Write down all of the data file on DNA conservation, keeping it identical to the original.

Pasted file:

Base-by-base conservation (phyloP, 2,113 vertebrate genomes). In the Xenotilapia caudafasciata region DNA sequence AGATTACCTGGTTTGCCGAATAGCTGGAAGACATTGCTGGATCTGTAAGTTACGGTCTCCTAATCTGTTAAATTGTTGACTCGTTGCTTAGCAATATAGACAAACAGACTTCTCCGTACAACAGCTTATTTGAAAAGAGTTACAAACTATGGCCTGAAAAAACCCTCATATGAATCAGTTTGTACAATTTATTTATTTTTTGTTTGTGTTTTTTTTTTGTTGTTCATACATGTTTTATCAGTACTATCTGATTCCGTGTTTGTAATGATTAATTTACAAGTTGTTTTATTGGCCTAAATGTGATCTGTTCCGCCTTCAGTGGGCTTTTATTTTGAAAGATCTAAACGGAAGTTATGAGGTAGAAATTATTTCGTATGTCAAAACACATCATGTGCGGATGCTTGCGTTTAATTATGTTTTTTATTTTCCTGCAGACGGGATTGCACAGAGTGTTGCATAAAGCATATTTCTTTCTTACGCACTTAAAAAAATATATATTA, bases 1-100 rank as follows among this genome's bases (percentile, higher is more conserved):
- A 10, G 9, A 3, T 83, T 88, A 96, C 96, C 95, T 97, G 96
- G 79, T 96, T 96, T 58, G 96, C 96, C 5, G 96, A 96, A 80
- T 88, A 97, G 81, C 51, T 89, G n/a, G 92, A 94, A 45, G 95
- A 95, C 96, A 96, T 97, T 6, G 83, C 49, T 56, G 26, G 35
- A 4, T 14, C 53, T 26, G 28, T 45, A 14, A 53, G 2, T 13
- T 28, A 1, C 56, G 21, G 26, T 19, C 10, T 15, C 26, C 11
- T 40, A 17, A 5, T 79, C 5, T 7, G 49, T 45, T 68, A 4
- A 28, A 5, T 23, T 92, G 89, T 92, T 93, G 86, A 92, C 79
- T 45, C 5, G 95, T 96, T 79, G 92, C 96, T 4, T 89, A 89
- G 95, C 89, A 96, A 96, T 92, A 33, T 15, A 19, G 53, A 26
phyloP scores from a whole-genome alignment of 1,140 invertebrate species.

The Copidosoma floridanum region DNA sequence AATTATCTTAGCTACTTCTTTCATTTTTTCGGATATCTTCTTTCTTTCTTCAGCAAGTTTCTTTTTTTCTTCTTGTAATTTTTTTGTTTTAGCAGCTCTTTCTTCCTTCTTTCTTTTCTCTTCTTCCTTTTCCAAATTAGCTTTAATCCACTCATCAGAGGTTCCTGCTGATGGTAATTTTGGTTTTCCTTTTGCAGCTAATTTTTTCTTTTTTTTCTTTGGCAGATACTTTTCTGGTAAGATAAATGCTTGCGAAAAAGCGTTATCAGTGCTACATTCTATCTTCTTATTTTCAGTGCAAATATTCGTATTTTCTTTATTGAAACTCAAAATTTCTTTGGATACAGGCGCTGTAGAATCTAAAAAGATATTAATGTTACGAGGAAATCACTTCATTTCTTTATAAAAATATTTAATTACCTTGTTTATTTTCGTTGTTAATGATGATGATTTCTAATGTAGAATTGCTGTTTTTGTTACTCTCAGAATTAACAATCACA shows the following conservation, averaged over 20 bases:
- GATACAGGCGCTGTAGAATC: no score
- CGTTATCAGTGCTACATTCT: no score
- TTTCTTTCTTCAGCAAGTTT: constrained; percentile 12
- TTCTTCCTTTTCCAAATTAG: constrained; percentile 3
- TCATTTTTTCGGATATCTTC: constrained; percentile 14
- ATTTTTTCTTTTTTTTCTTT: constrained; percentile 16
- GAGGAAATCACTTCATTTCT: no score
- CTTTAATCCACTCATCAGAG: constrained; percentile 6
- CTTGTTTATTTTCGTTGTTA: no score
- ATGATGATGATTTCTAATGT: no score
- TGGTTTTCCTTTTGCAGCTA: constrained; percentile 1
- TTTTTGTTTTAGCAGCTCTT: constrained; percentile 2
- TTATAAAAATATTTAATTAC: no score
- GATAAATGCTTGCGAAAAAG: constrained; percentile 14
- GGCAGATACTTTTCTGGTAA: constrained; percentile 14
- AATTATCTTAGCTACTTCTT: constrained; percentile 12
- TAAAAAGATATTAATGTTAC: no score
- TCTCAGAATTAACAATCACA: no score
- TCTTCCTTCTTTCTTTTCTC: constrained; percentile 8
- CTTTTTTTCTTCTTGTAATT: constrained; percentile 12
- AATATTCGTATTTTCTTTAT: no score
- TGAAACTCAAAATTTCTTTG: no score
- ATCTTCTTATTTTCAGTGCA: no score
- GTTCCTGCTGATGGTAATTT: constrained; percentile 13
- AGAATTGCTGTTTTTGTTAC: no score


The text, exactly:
Base-by-base conservation (phyloP, 2,113 vertebrate genomes). In the Xenotilapia caudafasciata region DNA sequence AGATTACCTGGTTTGCCGAATAGCTGGAAGACATTGCTGGATCTGTAAGTTACGGTCTCCTAATCTGTTAAATTGTTGACTCGTTGCTTAGCAATATAGACAAACAGACTTCTCCGTACAACAGCTTATTTGAAAAGAGTTACAAACTATGGCCTGAAAAAACCCTCATATGAATCAGTTTGTACAATTTATTTATTTTTTGTTTGTGTTTTTTTTTTGTTGTTCATACATGTTTTATCAGTACTATCTGATTCCGTGTTTGTAATGATTAATTTACAAGTTGTTTTATTGGCCTAAATGTGATCTGTTCCGCCTTCAGTGGGCTTTTATTTTGAAAGATCTAAACGGAAGTTATGAGGTAGAAATTATTTCGTATGTCAAAACACATCATGTGCGGATGCTTGCGTTTAATTATGTTTTTTATTTTCCTGCAGACGGGATTGCACAGAGTGTTGCATAAAGCATATTTCTTTCTTACGCACTTAAAAAAATATATATTA, bases 1-100 rank as follows among this genome's bases (percentile, higher is more conserved):
- A 10, G 9, A 3, T 83, T 88, A 96, C 96, C 95, T 97, G 96
- G 79, T 96, T 96, T 58, G 96, C 96, C 5, G 96, A 96, A 80
- T 88, A 97, G 81, C 51, T 89, G n/a, G 92, A 94, A 45, G 95
- A 95, C 96, A 96, T 97, T 6, G 83, C 49, T 56, G 26, G 35
- A 4, T 14, C 53, T 26, G 28, T 45, A 14, A 53, G 2, T 13
- T 28, A 1, C 56, G 21, G 26, T 19, C 10, T 15, C 26, C 11
- T 40, A 17, A 5, T 79, C 5, T 7, G 49, T 45, T 68, A 4
- A 28, A 5, T 23, T 92, G 89, T 92, T 93, G 86, A 92, C 79
- T 45, C 5, G 95, T 96, T 79, G 92, C 96, T 4, T 89, A 89
- G 95, C 89, A 96, A 96, T 92, A 33, T 15, A 19, G 53, A 26
phyloP scores from a whole-genome alignment of 1,140 invertebrate species.

The Copidosoma floridanum region DNA sequence AATTATCTTAGCTACTTCTTTCATTTTTTCGGATATCTTCTTTCTTTCTTCAGCAAGTTTCTTTTTTTCTTCTTGTAATTTTTTTGTTTTAGCAGCTCTTTCTTCCTTCTTTCTTTTCTCTTCTTCCTTTTCCAAATTAGCTTTAATCCACTCATCAGAGGTTCCTGCTGATGGTAATTTTGGTTTTCCTTTTGCAGCTAATTTTTTCTTTTTTTTCTTTGGCAGATACTTTTCTGGTAAGATAAATGCTTGCGAAAAAGCGTTATCAGTGCTACATTCTATCTTCTTATTTTCAGTGCAAATATTCGTATTTTCTTTATTGAAACTCAAAATTTCTTTGGATACAGGCGCTGTAGAATCTAAAAAGATATTAATGTTACGAGGAAATCACTTCATTTCTTTATAAAAATATTTAATTACCTTGTTTATTTTCGTTGTTAATGATGATGATTTCTAATGTAGAATTGCTGTTTTTGTTACTCTCAGAATTAACAATCACA shows the following conservation, averaged over 20 bases:
- GATACAGGCGCTGTAGAATC: no score
- CGTTATCAGTGCTACATTCT: no score
- TTTCTTTCTTCAGCAAGTTT: constrained; percentile 12
- TTCTTCCTTTTCCAAATTAG: constrained; percentile 3
- TCATTTTTTCGGATATCTTC: constrained; percentile 14
- ATTTTTTCTTTTTTTTCTTT: constrained; percentile 16
- GAGGAAATCACTTCATTTCT: no score
- CTTTAATCCACTCATCAGAG: constrained; percentile 6
- CTTGTTTATTTTCGTTGTTA: no score
- ATGATGATGATTTCTAATGT: no score
- TGGTTTTCCTTTTGCAGCTA: constrained; percentile 1
- TTTTTGTTTTAGCAGCTCTT: constrained; percentile 2
- TTATAAAAATATTTAATTAC: no score
- GATAAATGCTTGCGAAAAAG: constrained; percentile 14
- GGCAGATACTTTTCTGGTAA: constrained; percentile 14
- AATTATCTTAGCTACTTCTT: constrained; percentile 12
- TAAAAAGATATTAATGTTAC: no score
- TCTCAGAATTAACAATCACA: no score
- TCTTCCTTCTTTCTTTTCTC: constrained; percentile 8
- CTTTTTTTCTTCTTGTAATT: constrained; percentile 12
- AATATTCGTATTTTCTTTAT: no score
- TGAAACTCAAAATTTCTTTG: no score
- ATCTTCTTATTTTCAGTGCA: no score
- GTTCCTGCTGATGGTAATTT: constrained; percentile 13
- AGAATTGCTGTTTTTGTTAC: no score